Early rehabilitation may minimize disability and complications. However, children often wait a long time to gain admission to rehabilitation centres.
To describe waiting times for paediatric physical and occupational therapy and to determine factors associated with these waiting times.
The study was a prospective cohort design. Patients were followed from 1 January 1999 to 1 March 2000.
All children with physical disabilities, aged 0-18 years, referred in 1999 from the Montreal Children's Hospital to paediatric rehabilitation centres.
Data on date of referral, date of first appointment at the rehabilitation centre, age, gender, diagnosis, region and language were obtained from the rehabilitation transfer database. Primary family caregivers of children who were transferred to a rehabilitation facility participated in a telephone interview regarding their perceptions of the transfer process.
There were 172 children referred to rehabilitation facilities. The mean age of the children was 2.5 years. Average waiting time was 157.4 days (SD 57.1) for occupational therapy and 129.4 days (SD 51.6) for physical therapy. Decreased waiting time was associated with living in the city as opposed to the suburbs (hazard ratio=1.77; 95% confidence interval=0.92-3.41) and inversely associated with age (hazard ratio=0.46; 95% confidence interval=0.34-0.62). Among the 41 primary family caregivers who participated in the survey, higher empowerment scores were associated with shorter waits for rehabilitation.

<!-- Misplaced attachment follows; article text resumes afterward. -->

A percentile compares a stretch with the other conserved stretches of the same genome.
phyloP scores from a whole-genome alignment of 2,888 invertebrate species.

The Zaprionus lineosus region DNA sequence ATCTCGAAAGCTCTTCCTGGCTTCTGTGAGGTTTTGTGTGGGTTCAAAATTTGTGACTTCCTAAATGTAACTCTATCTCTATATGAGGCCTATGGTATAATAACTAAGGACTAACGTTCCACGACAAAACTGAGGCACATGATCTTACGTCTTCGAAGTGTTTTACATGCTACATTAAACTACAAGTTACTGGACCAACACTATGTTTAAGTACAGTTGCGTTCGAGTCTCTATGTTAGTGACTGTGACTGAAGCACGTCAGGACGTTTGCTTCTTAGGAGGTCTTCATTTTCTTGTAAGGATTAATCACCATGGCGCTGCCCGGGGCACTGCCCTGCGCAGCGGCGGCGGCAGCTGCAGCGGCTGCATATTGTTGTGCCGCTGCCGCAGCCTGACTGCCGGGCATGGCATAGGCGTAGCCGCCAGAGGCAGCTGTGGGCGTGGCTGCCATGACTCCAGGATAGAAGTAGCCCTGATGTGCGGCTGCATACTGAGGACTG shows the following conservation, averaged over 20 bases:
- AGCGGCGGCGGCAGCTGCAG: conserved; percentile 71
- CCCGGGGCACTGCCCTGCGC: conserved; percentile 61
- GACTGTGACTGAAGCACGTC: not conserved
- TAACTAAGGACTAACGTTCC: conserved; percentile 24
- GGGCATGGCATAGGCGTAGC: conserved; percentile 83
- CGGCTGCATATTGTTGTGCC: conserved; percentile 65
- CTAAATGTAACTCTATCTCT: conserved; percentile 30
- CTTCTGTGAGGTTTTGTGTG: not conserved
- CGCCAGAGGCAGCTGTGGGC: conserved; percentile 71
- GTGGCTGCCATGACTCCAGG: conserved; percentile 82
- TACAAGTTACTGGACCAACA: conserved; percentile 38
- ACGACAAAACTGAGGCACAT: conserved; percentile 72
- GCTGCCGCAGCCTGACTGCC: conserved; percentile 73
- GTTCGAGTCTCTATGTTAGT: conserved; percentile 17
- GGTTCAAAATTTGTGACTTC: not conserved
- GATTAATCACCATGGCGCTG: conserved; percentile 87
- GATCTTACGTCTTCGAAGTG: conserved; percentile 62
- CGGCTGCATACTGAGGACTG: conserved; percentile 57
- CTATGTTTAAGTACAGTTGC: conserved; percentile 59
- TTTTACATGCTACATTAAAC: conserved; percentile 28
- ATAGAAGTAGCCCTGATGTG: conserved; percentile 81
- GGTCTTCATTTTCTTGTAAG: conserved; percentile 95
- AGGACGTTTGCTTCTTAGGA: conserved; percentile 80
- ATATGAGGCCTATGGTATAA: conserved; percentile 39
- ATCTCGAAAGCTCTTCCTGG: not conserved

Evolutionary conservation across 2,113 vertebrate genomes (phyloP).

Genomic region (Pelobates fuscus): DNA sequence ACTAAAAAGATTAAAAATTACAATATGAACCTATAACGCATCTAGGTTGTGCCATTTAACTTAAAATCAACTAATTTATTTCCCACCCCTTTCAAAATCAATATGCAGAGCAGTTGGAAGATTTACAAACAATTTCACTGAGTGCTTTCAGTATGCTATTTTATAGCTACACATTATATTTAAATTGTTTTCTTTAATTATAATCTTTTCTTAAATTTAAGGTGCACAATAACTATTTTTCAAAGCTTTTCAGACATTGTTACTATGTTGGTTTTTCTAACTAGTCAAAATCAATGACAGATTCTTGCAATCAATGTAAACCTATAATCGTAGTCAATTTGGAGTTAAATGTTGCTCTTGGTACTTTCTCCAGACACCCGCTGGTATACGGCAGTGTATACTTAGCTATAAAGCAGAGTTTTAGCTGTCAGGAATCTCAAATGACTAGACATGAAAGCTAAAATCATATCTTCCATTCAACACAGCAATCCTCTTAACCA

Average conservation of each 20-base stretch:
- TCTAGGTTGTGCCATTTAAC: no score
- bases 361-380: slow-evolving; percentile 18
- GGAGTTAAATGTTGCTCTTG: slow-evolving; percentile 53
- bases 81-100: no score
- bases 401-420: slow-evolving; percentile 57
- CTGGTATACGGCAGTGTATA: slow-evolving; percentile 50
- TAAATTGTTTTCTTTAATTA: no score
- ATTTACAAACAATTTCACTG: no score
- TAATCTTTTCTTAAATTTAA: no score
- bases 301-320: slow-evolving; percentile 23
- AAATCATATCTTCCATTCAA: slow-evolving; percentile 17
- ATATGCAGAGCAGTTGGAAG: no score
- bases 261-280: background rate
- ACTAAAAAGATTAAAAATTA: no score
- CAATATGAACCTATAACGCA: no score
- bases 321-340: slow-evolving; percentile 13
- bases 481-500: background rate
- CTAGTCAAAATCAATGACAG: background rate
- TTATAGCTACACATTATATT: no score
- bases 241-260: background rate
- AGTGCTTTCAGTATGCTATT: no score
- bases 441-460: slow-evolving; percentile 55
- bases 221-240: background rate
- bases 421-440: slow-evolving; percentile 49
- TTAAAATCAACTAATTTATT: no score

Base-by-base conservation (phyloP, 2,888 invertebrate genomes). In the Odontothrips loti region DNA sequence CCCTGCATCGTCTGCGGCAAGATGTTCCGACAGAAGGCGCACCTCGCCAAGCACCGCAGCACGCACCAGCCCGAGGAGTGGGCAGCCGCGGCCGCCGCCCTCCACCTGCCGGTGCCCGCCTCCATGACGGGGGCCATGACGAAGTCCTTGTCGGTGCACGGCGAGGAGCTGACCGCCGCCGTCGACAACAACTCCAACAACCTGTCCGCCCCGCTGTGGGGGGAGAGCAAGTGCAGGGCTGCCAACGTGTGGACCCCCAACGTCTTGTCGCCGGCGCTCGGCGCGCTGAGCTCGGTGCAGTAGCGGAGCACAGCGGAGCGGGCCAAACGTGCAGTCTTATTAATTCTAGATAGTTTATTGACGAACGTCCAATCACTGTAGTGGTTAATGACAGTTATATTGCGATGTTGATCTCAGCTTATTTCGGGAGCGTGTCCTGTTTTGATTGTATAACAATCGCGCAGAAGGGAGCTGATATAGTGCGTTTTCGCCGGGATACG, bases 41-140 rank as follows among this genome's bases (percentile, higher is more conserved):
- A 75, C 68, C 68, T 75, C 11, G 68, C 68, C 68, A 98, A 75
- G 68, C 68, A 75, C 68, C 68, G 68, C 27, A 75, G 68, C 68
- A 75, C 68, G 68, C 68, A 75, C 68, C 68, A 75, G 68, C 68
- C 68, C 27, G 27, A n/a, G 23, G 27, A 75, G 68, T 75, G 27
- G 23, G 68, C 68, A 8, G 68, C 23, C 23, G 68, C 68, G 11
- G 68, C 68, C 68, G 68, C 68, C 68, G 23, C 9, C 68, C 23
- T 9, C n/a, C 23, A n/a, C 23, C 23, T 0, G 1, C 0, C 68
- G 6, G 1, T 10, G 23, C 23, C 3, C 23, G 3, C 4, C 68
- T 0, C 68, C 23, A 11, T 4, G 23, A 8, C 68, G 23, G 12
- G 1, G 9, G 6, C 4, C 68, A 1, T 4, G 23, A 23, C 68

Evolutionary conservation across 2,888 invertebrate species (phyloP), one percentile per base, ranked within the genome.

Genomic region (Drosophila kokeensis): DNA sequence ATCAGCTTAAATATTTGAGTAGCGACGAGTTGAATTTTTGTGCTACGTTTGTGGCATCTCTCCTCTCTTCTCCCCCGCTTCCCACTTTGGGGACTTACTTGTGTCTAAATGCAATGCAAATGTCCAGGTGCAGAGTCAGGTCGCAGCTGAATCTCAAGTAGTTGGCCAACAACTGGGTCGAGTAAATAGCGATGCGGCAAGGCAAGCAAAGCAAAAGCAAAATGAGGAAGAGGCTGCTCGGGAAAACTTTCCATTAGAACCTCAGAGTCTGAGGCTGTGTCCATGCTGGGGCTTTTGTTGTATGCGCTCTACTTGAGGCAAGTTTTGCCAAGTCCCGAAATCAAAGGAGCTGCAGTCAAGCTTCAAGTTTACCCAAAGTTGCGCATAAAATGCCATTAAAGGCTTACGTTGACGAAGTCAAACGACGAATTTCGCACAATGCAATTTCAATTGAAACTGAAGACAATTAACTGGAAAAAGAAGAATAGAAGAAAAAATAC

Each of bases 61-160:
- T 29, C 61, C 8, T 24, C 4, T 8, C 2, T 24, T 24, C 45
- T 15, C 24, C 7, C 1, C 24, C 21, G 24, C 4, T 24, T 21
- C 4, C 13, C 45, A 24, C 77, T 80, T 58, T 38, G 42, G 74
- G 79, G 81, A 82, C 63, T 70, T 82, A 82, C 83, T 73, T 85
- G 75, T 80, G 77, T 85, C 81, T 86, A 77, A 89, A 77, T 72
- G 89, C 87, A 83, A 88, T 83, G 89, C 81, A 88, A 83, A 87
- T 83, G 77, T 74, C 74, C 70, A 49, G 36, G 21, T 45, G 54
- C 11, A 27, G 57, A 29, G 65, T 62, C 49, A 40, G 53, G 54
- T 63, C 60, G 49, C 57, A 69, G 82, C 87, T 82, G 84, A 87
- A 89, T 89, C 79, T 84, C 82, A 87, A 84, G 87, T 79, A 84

Waiting time for rehabilitation services needs to be reduced. Empowered parents appear to manoeuvre within the system to reduce waiting times for their children.